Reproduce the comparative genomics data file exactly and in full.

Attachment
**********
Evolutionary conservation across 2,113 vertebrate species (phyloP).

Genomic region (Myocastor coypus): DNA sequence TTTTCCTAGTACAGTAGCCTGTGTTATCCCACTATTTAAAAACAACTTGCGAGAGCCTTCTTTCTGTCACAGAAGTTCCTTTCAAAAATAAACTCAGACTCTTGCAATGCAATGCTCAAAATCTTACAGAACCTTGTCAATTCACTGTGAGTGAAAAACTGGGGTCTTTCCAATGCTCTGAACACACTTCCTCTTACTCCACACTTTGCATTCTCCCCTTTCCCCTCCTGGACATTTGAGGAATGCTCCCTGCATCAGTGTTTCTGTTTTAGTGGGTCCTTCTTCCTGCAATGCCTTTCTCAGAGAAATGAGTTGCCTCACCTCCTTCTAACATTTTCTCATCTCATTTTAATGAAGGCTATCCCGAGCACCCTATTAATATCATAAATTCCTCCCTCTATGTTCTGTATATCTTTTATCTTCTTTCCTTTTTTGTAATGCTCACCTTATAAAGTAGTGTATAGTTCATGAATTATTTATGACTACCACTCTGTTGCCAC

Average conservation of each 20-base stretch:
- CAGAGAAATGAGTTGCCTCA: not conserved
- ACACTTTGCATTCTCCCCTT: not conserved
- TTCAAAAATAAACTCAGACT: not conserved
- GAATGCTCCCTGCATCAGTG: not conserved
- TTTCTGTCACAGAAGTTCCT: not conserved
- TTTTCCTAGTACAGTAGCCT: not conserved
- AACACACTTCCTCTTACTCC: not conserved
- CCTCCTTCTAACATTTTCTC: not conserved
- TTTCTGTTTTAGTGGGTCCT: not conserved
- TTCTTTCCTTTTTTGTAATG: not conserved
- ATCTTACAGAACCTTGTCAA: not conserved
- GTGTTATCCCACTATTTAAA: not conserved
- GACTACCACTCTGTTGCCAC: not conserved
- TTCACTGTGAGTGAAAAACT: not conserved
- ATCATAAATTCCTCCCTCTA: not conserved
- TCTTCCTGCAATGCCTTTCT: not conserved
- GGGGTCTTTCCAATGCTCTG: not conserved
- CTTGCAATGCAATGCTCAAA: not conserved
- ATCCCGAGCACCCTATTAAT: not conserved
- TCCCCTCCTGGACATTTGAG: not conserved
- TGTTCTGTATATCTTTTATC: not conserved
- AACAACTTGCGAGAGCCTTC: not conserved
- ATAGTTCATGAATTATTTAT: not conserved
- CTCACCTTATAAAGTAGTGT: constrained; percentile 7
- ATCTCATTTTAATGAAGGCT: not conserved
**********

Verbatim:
Evolutionary conservation across 2,113 vertebrate species (phyloP).

Genomic region (Myocastor coypus): DNA sequence TTTTCCTAGTACAGTAGCCTGTGTTATCCCACTATTTAAAAACAACTTGCGAGAGCCTTCTTTCTGTCACAGAAGTTCCTTTCAAAAATAAACTCAGACTCTTGCAATGCAATGCTCAAAATCTTACAGAACCTTGTCAATTCACTGTGAGTGAAAAACTGGGGTCTTTCCAATGCTCTGAACACACTTCCTCTTACTCCACACTTTGCATTCTCCCCTTTCCCCTCCTGGACATTTGAGGAATGCTCCCTGCATCAGTGTTTCTGTTTTAGTGGGTCCTTCTTCCTGCAATGCCTTTCTCAGAGAAATGAGTTGCCTCACCTCCTTCTAACATTTTCTCATCTCATTTTAATGAAGGCTATCCCGAGCACCCTATTAATATCATAAATTCCTCCCTCTATGTTCTGTATATCTTTTATCTTCTTTCCTTTTTTGTAATGCTCACCTTATAAAGTAGTGTATAGTTCATGAATTATTTATGACTACCACTCTGTTGCCAC

Average conservation of each 20-base stretch:
- CAGAGAAATGAGTTGCCTCA: not conserved
- ACACTTTGCATTCTCCCCTT: not conserved
- TTCAAAAATAAACTCAGACT: not conserved
- GAATGCTCCCTGCATCAGTG: not conserved
- TTTCTGTCACAGAAGTTCCT: not conserved
- TTTTCCTAGTACAGTAGCCT: not conserved
- AACACACTTCCTCTTACTCC: not conserved
- CCTCCTTCTAACATTTTCTC: not conserved
- TTTCTGTTTTAGTGGGTCCT: not conserved
- TTCTTTCCTTTTTTGTAATG: not conserved
- ATCTTACAGAACCTTGTCAA: not conserved
- GTGTTATCCCACTATTTAAA: not conserved
- GACTACCACTCTGTTGCCAC: not conserved
- TTCACTGTGAGTGAAAAACT: not conserved
- ATCATAAATTCCTCCCTCTA: not conserved
- TCTTCCTGCAATGCCTTTCT: not conserved
- GGGGTCTTTCCAATGCTCTG: not conserved
- CTTGCAATGCAATGCTCAAA: not conserved
- ATCCCGAGCACCCTATTAAT: not conserved
- TCCCCTCCTGGACATTTGAG: not conserved
- TGTTCTGTATATCTTTTATC: not conserved
- AACAACTTGCGAGAGCCTTC: not conserved
- ATAGTTCATGAATTATTTAT: not conserved
- CTCACCTTATAAAGTAGTGT: constrained; percentile 7
- ATCTCATTTTAATGAAGGCT: not conserved